A new United States of America awoke on Wednesday morning, Sept. 12. It was a nation conceived in the chaos of fiery madness and forged in the furnace of countless fatalities.

On Tuesday, Sept. 11, America finally was forced to join the horror that has engulfed most of the rest of this planet for the past several decades.

We as Americans have entered into a Faustian commercial transaction we neither wanted nor could avoid.

In that exchange we were forced to trade our immunity from the madmen who, until Tuesday, afflicted every continent in the world, save ours, for a cold, cruel dose of reality.

We traded our false sense of security for the realization that thousands of lives can be snuffed out in an instant of insanity.

And these deals with the devil we always thought we were above, carry with them one other unimaginable terror — we find ourselves engaged in a life-and-death struggle with an enemy who not only has no fear of death, but gladly embraces it when it means he can take all of us with him.

There is no defense against such evil. And in our efforts to construct a strategy in this war that could well be the most disparate in our history, we must be very careful to avoid the pitfalls our enemy seeks to lead us into.

These words, part of a Telegraph Herald editorial written two decades ago, still resonate today. A whole generation has grown up knowing that terrorism on American soil is a very real possibility. We know, too, that not all enemies can be obliterated.

The events of 9/11 remain vivid in the minds of most Americans. It’s an analogy that’s been made countless times: For generations of Americans, 9/11 is their Pearl Harbor.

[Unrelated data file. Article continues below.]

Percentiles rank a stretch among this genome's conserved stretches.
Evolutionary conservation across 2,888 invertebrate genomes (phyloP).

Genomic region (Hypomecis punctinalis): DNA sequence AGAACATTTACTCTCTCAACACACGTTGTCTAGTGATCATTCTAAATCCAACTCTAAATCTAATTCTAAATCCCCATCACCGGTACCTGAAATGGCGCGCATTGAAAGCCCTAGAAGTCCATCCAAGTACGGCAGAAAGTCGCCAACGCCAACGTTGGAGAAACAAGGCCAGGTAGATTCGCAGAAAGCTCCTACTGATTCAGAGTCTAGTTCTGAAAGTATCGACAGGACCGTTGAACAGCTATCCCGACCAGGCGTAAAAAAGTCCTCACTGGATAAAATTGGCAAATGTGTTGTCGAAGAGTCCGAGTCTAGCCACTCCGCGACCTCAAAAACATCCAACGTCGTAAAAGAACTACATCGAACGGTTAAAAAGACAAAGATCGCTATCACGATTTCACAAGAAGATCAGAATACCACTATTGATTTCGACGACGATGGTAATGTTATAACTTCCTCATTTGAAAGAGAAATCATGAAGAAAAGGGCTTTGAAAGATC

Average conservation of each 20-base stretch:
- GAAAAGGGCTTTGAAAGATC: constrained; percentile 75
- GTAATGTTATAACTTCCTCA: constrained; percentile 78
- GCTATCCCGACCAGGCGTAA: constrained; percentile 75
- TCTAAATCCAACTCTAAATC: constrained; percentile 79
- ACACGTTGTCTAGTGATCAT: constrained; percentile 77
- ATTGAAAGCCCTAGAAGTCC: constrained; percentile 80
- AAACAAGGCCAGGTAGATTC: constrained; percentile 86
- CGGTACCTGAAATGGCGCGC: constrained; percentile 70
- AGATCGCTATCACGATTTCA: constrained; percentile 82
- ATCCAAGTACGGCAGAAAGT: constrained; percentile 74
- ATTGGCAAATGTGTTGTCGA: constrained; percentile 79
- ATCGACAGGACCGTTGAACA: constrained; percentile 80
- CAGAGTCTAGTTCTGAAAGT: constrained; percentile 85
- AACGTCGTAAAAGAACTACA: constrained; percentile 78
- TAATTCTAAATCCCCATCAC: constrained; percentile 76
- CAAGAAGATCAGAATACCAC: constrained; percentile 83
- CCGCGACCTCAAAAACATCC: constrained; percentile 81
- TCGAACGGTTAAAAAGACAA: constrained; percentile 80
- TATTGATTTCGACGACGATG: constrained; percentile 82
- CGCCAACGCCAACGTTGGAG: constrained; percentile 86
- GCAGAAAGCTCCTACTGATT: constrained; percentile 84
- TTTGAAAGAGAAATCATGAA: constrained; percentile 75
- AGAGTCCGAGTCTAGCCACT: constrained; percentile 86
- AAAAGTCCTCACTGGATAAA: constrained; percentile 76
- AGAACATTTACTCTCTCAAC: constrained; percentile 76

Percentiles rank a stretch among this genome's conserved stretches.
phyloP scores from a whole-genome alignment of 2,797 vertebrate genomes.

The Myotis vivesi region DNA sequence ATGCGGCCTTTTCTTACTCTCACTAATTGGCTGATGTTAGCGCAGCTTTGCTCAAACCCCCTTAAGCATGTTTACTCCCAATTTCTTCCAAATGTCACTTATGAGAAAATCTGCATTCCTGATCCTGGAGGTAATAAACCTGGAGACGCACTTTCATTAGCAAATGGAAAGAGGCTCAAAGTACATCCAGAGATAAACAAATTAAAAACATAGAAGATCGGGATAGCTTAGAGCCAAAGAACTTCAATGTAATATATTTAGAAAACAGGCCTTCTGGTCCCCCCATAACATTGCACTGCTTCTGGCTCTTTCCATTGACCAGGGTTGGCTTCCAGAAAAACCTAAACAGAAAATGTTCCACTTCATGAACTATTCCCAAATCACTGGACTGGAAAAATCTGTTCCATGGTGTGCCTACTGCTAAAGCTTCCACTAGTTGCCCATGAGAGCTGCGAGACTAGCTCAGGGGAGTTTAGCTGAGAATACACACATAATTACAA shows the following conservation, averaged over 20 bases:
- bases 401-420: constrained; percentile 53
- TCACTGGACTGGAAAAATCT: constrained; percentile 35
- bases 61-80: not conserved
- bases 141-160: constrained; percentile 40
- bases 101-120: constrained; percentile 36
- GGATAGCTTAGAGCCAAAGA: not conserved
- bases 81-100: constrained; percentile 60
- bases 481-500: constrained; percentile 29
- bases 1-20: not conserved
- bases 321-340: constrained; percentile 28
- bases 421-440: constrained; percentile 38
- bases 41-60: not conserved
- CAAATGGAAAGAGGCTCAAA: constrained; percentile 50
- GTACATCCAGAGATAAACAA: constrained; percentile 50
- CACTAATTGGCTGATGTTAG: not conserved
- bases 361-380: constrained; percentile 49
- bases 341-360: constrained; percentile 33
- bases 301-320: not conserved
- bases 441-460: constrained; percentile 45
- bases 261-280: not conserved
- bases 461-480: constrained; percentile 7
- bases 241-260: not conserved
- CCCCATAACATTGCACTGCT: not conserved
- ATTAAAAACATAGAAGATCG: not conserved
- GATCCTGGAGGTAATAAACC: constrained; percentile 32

Not only for the shocking events seared into individual memories, but for other parallel circumstances. Like Pearl Harbor, authorities dismissed, downplayed or withheld facts that might have prevented or at least mitigated the scope of 9/11 carnage. After Pearl Harbor, Americans, especially those of Japanese descent, lost personal liberties. After 9/11, everyday Americans again lost some rights through the hastily approved but well-intentioned USA Patriot Act, which made it easier for government to spy on them.

Pearl Harbor created heroes, including the namesake of Dubuque’s Chaplain Schmitt Island, who helped a dozen sailors escape through a porthole to safety as the Oklahoma sank. He was one of 429 crew members who died in the attack.

Likewise, heroes emerged immediately on 9/11. The airline passengers who forced their plane to crash in Pennsylvania before it could hit its target and snuff out even more lives. The firefighters, law enforcement and other emergency personnel who not only rushed into burning buildings that day but suffered permanent damage physically and mentally due to their heroic efforts. The service men and women who, in the subsequent 20 years, served their country heroically — with thousands making the ultimate sacrifice.

Twenty years after Pearl Harbor, an era of patriotism began to give way to political upheaval and social unrest. In the years after 9/11, it took even less time for the spirit of unity to splinter.

The 20th anniversary of 9/11 represents a somber occasion for reflection and assessment. What have we learned these 20 years? What have we yet to learn? Today, as Americans seem more intent on fighting each other than their common threat — global terrorists — it would be wise to reset their priorities. That, indeed, would be a vital goal before the 25th anniversary arrives.

Editorials reflect the consensus of the Telegraph Herald Editorial Board.

Recommended for you